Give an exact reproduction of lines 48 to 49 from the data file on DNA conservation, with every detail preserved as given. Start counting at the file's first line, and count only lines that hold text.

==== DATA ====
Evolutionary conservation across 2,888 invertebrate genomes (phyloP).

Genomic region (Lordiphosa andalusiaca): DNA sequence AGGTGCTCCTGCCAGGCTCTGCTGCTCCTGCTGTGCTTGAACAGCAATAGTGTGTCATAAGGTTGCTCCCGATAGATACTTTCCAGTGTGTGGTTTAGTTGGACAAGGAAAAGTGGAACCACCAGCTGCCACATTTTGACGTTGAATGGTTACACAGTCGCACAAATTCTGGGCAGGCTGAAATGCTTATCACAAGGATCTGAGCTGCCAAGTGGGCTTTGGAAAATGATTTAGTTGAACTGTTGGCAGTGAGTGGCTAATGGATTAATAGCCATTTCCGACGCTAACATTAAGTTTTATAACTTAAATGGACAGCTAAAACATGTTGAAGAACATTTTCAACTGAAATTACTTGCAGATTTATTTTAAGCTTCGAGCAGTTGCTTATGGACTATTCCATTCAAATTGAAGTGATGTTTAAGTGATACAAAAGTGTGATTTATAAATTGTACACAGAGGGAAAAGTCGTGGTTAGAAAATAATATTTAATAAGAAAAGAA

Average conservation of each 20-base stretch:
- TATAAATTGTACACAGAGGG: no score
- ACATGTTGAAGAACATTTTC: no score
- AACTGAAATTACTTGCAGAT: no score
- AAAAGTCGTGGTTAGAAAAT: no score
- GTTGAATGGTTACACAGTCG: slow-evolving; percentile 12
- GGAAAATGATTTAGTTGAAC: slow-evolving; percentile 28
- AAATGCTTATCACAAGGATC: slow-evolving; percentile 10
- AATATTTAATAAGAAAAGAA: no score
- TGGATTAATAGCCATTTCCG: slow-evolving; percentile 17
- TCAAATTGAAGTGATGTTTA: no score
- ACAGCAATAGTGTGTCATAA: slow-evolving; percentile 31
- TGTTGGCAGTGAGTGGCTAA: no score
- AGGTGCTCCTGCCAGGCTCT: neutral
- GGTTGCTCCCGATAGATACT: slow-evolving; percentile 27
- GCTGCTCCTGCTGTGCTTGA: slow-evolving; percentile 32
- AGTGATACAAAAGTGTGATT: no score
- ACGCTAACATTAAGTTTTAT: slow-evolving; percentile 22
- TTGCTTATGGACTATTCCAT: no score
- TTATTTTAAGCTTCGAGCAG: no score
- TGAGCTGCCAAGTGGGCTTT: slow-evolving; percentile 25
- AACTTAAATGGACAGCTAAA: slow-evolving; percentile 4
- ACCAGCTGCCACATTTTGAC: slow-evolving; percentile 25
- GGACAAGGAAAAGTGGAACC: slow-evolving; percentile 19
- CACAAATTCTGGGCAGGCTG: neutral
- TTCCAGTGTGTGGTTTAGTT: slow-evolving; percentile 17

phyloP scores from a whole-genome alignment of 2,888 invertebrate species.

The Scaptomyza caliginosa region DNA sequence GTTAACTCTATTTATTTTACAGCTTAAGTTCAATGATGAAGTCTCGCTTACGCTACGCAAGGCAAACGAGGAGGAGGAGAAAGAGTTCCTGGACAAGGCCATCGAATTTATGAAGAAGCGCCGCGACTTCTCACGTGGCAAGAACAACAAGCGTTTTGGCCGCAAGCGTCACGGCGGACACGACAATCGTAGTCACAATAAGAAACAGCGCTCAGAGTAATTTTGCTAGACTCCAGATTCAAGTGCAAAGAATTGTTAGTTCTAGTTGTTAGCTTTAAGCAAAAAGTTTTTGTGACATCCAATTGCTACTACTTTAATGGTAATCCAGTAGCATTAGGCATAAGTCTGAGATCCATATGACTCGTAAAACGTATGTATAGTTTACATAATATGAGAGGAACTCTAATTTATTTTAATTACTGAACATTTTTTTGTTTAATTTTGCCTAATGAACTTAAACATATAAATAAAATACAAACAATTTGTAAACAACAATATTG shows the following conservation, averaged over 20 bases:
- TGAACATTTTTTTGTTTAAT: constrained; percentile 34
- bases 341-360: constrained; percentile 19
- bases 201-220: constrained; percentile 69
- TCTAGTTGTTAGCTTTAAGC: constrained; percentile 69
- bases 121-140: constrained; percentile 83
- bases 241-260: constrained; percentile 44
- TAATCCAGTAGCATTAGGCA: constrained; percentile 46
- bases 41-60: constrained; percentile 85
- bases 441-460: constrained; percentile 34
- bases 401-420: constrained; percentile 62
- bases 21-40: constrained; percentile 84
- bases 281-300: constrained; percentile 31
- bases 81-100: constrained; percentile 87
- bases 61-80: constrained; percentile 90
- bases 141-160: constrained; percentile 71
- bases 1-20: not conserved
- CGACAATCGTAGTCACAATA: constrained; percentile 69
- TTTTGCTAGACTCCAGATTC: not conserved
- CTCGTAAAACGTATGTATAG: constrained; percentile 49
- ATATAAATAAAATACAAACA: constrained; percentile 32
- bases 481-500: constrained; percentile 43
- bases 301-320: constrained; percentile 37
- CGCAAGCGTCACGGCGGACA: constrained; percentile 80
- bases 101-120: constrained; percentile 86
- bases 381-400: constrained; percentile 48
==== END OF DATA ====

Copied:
- TTTTGCTAGACTCCAGATTC: not conserved
- CTCGTAAAACGTATGTATAG: constrained; percentile 49